Emergency Physicians Talk About Swim Safety in Health First’s Latest Podcast

By  //  June 21, 2022

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LISTEN TO THE PODCAST: Dr. Brittany Warren, left, is a Trauma Surgeon at Health First’s Holmes Regional Medical Center where Dr. Danielle Devereaux, right, directs the Pediatric Emergency Department. The two physicians are warning parents and others this summer of the prevalence of swimming-related accidents in Florida. (Health First image)

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The drowning statistics in Florida will make you gasp.

BREVARD COUNTY, FLORIDA – The Sunshine State has one treasure that’s the envy of every other state – water. From roaring ocean waves to in-ground pools we can step into at any time (literally), water recreation isn’t just for Floridians – it’s for tourists, too.

That’s why the Florida Department of Health recently paid for a large ad at Orlando International Airport warning arriving families to keep an eye on kids around pools – “Drownings are preventable.”

Dr. Danielle Devereaux, who directs the Pediatric Emergency Department at Health First’s Holmes Regional Medical Center, has a few bits of advice around the issue she shares with every parent – and recently, with listeners of Health First’s new podcast, Putting Your Health First.

■ The Water Watcher – Whether you’re at the beach or poolside (or pond-side), playing children should be supervised by an adult who is not on their phone or sitting with others socializing, but primarily serving in the capacity of a lifeguard.

■ Fences, Door Alerts – In-ground pools are a major contributor to early childhood drownings. “A fence that’s at least 4 feet tall that has a self-locking or latching mechanism is super important,” Devereaux said, and to that, consider adding door alerts that signal when a child has accessed the patio area.

■ Swim Lessons – Children should learn to swim starting at 1, according to the American Academy of Pediatricians. Early lessons may emphasize simple floating techniques. For adults who never learned – it’s never too late, Dr. Devereaux said.

The Water Watcher – Whether you’re at the beach or poolside (or pond-side), playing children should be supervised by an adult who is not on their phone or sitting with others socializing, but primarily serving in the capacity of a lifeguard.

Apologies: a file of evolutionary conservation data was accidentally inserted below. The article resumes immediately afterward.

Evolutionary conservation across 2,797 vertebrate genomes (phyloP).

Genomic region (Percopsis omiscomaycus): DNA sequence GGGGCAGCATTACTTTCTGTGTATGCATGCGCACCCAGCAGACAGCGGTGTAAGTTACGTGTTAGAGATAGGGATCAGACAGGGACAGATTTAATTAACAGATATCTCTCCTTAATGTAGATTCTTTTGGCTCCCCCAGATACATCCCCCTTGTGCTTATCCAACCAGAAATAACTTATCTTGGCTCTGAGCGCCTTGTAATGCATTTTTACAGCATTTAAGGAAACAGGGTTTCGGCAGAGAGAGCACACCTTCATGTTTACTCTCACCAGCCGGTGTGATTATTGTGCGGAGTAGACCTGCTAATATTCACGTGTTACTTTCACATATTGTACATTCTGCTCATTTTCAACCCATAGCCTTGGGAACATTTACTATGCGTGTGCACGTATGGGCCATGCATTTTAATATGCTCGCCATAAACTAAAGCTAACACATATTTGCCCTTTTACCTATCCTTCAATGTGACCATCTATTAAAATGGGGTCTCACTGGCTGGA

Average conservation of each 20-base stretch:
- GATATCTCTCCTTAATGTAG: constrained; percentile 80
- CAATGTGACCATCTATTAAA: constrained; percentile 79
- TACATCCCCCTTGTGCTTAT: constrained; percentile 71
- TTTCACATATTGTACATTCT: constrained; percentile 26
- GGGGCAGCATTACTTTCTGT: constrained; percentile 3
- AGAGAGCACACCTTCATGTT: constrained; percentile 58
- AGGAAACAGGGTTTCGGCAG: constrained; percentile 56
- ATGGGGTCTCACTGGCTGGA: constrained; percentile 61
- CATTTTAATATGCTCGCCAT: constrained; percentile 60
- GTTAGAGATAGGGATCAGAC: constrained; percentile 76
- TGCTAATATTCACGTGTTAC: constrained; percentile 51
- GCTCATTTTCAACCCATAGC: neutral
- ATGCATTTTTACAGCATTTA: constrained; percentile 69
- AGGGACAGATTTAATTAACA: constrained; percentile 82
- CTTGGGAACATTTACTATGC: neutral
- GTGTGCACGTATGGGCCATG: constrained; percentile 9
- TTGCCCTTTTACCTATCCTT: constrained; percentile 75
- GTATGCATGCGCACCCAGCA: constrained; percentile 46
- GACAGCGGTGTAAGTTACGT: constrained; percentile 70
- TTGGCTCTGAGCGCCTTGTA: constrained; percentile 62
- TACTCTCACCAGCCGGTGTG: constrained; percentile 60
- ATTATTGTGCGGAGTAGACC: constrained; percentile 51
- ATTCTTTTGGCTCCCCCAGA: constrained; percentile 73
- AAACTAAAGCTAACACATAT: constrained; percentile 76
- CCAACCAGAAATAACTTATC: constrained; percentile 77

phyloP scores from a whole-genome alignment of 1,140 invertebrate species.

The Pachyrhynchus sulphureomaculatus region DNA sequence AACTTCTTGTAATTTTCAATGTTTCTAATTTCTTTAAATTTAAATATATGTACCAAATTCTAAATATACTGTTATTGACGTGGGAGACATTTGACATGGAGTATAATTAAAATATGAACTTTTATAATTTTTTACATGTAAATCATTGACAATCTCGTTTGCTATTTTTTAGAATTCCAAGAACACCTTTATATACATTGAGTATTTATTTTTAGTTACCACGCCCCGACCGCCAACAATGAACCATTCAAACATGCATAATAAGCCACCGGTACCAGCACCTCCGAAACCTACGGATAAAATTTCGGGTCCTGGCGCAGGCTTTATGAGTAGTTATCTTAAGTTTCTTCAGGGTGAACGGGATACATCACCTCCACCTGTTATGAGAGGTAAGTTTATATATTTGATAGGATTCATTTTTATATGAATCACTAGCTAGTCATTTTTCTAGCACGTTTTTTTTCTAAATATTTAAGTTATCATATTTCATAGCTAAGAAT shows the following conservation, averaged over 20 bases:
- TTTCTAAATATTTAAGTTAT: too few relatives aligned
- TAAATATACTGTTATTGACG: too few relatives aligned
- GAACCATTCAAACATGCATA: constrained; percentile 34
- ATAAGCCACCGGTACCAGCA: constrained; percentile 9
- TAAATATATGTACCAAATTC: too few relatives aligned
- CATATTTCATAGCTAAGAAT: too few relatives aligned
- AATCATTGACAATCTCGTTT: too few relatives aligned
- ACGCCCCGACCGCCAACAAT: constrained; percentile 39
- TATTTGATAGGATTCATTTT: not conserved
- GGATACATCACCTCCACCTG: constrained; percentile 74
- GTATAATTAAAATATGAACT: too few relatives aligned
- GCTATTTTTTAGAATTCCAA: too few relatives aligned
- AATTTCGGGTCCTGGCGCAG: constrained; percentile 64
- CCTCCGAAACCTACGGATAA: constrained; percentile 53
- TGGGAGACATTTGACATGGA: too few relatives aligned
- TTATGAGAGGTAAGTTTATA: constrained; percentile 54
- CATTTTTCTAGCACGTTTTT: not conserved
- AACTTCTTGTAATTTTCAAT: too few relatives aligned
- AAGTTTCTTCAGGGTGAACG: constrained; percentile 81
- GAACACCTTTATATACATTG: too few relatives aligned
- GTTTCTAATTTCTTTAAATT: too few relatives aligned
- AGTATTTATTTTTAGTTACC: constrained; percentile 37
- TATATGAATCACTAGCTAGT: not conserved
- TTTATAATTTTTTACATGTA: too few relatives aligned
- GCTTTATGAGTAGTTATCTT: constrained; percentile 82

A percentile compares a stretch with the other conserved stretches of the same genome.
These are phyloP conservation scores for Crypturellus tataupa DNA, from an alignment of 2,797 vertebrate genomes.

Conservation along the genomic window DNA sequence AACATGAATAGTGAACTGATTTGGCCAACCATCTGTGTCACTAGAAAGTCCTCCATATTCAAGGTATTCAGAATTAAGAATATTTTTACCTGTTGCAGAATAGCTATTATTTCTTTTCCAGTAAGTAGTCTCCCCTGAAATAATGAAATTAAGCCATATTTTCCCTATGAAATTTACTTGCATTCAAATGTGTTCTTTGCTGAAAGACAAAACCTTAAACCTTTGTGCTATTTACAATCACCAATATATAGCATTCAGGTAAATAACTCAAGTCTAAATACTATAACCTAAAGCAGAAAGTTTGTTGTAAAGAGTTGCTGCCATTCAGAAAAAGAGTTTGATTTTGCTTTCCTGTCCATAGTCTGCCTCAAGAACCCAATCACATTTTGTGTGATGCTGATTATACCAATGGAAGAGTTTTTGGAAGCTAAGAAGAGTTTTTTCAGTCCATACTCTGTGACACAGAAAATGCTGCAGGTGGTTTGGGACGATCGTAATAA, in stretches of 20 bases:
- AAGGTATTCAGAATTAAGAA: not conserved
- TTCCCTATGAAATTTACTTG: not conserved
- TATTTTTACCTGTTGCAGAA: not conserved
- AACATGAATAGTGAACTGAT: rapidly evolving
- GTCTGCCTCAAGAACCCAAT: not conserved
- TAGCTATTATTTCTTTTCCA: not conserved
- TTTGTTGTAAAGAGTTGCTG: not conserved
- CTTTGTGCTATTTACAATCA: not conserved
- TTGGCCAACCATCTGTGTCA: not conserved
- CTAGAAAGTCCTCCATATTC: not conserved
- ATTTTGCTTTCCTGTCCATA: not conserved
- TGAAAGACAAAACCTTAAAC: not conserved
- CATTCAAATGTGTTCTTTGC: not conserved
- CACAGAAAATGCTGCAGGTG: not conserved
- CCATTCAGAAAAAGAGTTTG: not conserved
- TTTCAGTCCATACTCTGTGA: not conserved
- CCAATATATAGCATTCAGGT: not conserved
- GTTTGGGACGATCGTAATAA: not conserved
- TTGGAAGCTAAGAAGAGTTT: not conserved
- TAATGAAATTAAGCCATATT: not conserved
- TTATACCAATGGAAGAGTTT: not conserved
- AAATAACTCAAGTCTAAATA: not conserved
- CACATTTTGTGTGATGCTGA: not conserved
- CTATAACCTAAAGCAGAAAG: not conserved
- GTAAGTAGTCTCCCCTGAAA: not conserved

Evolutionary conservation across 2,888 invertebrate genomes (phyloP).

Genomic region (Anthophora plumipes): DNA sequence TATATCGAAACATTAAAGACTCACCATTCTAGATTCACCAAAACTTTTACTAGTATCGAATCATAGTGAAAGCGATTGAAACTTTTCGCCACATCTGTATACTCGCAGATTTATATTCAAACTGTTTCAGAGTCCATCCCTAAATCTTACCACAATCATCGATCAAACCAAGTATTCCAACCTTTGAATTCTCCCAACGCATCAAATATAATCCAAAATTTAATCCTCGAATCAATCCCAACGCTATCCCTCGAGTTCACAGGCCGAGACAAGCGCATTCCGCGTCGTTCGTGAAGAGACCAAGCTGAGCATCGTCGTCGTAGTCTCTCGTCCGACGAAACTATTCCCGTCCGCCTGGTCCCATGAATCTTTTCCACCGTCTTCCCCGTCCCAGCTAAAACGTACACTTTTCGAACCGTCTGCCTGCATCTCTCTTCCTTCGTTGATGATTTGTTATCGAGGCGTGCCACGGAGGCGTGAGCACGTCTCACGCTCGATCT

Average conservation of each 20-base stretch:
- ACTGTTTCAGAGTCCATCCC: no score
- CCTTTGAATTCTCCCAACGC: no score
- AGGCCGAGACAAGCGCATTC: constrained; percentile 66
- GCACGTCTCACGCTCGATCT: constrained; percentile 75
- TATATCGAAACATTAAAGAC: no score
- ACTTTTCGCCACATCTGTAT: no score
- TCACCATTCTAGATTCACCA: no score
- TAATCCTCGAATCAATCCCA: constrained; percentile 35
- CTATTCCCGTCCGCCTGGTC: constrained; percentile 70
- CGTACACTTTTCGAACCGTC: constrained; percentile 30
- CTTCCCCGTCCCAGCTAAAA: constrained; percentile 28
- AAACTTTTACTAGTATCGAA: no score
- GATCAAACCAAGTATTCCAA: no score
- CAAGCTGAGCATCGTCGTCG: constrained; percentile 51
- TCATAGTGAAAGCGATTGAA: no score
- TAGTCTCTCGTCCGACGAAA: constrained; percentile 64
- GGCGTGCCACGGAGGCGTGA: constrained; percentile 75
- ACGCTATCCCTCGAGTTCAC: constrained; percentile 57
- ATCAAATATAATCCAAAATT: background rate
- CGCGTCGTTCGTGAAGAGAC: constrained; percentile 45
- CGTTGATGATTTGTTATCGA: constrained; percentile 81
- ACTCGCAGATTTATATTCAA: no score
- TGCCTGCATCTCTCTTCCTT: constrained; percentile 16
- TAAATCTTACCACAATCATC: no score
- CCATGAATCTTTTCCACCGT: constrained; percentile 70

Dr. Devereaux was joined on the podcast by Holmes Regional Trauma Surgeon Dr. Brittany Warren. She pointed out that, drowning leads all other causes of injury death for children ages 1 to 9, according to the Florida Department of Health, and is a leading cause for older kids behind motor vehicle collisions.

“Those who don’t die, unfortunately, 10% of them will suffer from permanent brain damage if they [drown but] happen to make it out of the water and are resuscitated,” Dr. Warren said.

In the ocean, Dr. Warren said, children and adults alike should know what to do when they’re sucked into a rip current that pulls them away from the shore – don’t swim directly against the current but at a right or left angle instead, parallel to the shoreline.

Finally, both physicians agreed that CPR and basic life support training is wise for any person at any age planning a trip to the beach or even the pool.

To find online instruction or in-person classes locally, visit RedCross.org/take-a-class. Parents may dial 2-1-1 to be connected to local resources including swimming lessons in their area.

CLICK HERE TO LISTEN TO THE PODCAST

Swim Lessons – Children should learn to swim starting at 1, according to the American Academy of Pediatricians. Early lessons may emphasize simple floating techniques. For adults who never learned – it’s never too late, Dr. Devereaux said.
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